Together with ADOBE Corporation, Anina created Anina Dress Up and launched it with Nokia worldwide.
Anina Dress Up was one of the first mobile games for girls in 2003, and evolved from a flash lite game to a Symbian game to an iPhone game. Thanks to her friend Felipe Andrade who believed in her vision of showcasing brands through gaming, they developed the dress up App into the Anina Dress Up portal. Players could post photos of Anina dressed up and Anina could comment and interact with them. Anina became the first woman to be given the title of Nokia Champion, a program selecting 50 developers out of 2 Million worldwide to bear the special logo, have special benefits, and receive deep technology training by Nokia Corporation and partners. The program was the brainchild of Lee Epting, one of the top women in technology. Through Nokia and championed internally by , who were global leaders at the time, Anina gained deep understanding of mobile infrastructure and the technologies that would shape the world we live in today. Anina knew that fashion had to be a part of it, but it was only a few designers and brands who would join her.
As Anina wanted to positively influence young women to get into tech, being a real fashion model that they could dress up was integral to the game. Over 25,000 people have downloaded and played Anina Dress Up worldwide, commenting and interacting with Anina daily through the online website.
Thanks to Diane Pernet, one of the first people to believe in her vision, she introduced her idea to several brands. One of the biggest at the time, Eley Kisimoto understood the power of technology as their brand sold well in Japan. At the time Japan was one of the most advanced in mobile gaming and technology. Other designers such as Chelsea McLauren joined the game.
Nothing in this world is possible alone.
While modeling in Australia, Anina's concocted a plan to shoot an Anina Dress Up video where everyone brought all their clothing and it was styled on the spot and shot in a hilarious video thanks to filmmaker James McFay, singer songwriter Jane Walker, Matthew Pollock from IndigitalTV, Ferx, and a posse of friends.
A documentary filmed during New York Fashion Week about Anina Net and mobile reporting aired on PBS Television to 3 Million viewers.
Anina explains, "In 2005, I was told that I had to choose between fashion and technology by my agency Slides. I had come to the point in my life where I realized that I had a platform where I could make a difference by embracing technology.
And the fashion industry hated it.
After getting frustrated with the way the industry was set up to exploit models, I turned to social media, blogging and technology to give me a megaphone to create a space for women to use technology to get ahead. I soon became known for modeling and blogging, and was then handed an ultimatum by my agency. Stop using technology or leave.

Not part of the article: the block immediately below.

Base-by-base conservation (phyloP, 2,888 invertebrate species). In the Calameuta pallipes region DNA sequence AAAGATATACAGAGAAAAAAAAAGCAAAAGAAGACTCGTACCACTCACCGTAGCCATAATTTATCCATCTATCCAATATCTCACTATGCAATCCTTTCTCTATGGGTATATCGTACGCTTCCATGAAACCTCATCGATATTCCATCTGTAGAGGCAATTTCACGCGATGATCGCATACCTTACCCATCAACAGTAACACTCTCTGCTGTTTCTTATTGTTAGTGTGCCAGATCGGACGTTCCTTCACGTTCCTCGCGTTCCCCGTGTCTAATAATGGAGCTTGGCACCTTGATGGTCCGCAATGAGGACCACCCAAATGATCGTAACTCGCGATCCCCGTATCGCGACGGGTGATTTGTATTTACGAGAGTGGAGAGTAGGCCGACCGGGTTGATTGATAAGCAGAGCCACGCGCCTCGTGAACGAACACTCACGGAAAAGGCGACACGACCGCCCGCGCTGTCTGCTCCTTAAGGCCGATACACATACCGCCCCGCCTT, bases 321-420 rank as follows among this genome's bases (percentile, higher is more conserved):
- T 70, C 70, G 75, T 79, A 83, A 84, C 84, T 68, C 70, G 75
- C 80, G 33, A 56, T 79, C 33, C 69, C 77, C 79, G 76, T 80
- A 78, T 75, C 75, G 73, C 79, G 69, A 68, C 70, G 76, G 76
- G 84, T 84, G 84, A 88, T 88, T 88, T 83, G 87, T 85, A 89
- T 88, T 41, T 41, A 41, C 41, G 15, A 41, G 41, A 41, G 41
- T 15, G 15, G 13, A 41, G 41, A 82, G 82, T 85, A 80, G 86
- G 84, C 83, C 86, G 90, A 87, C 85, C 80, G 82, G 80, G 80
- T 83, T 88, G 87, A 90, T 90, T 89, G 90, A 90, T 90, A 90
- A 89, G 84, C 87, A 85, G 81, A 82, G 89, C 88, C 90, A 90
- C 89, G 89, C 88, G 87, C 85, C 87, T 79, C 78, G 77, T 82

I was very upset for a while, it was disheartening. I really only had Diane Pernet to support me through this time, as she helped connect me to many designers such as Eli Kishimoto. Finally building up as much bravery as I could, I left.
After this I met another snag, I wanted to move to China against the will of everyone that surrounded me. While many people still saw China as a space where fashion as we know it could not exist, I saw the potential and flew across the world to build my career in fashion technology.
Predicting how technology would impact the fashion industry and building my skills to become the fashion technologist I am today. I heard things that would seem so absurd in the lens of today, such as "why would anyone ever want a blog?" and "who would ever download a mobile app" after I created a mobile dress up app that grew to 20,000 active users.
Despite this I continued to persevere, and now the fashion industry has changed immensely. It has become less archaic and closer to the powerful industry I predicted it would be, back at the beginning of the millennium.
Going on this journey was not easy, and I have had to learn and pick up many skills all on my own. I am here to encourage you that if I can do it, you definitely can.
Over the course of two decades I have remained one step ahead of the curve due to the bold moves I made. Now I act in movies, model, and run 360Fashion Network, a company that helps brands innovate. Whether in fashion, government or mainstream fortune 500 IT companies, I work with brands such as Intel, IBM and Bestseller/Vero Moda to promote the image of women as smart, beautiful and technological."
Listen to Anina tell how she went on to further fuse fashion and technology through creating the 360Fashion Network, building robotic dresses, selling wireless charging wallets for women, and digitizing herself in as a 3D model interacting in augmented reality and virtual reality in China.
The story of innovation accelerates!
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“Excellent & inspiring story. I can’t wait to know what Anina does next!“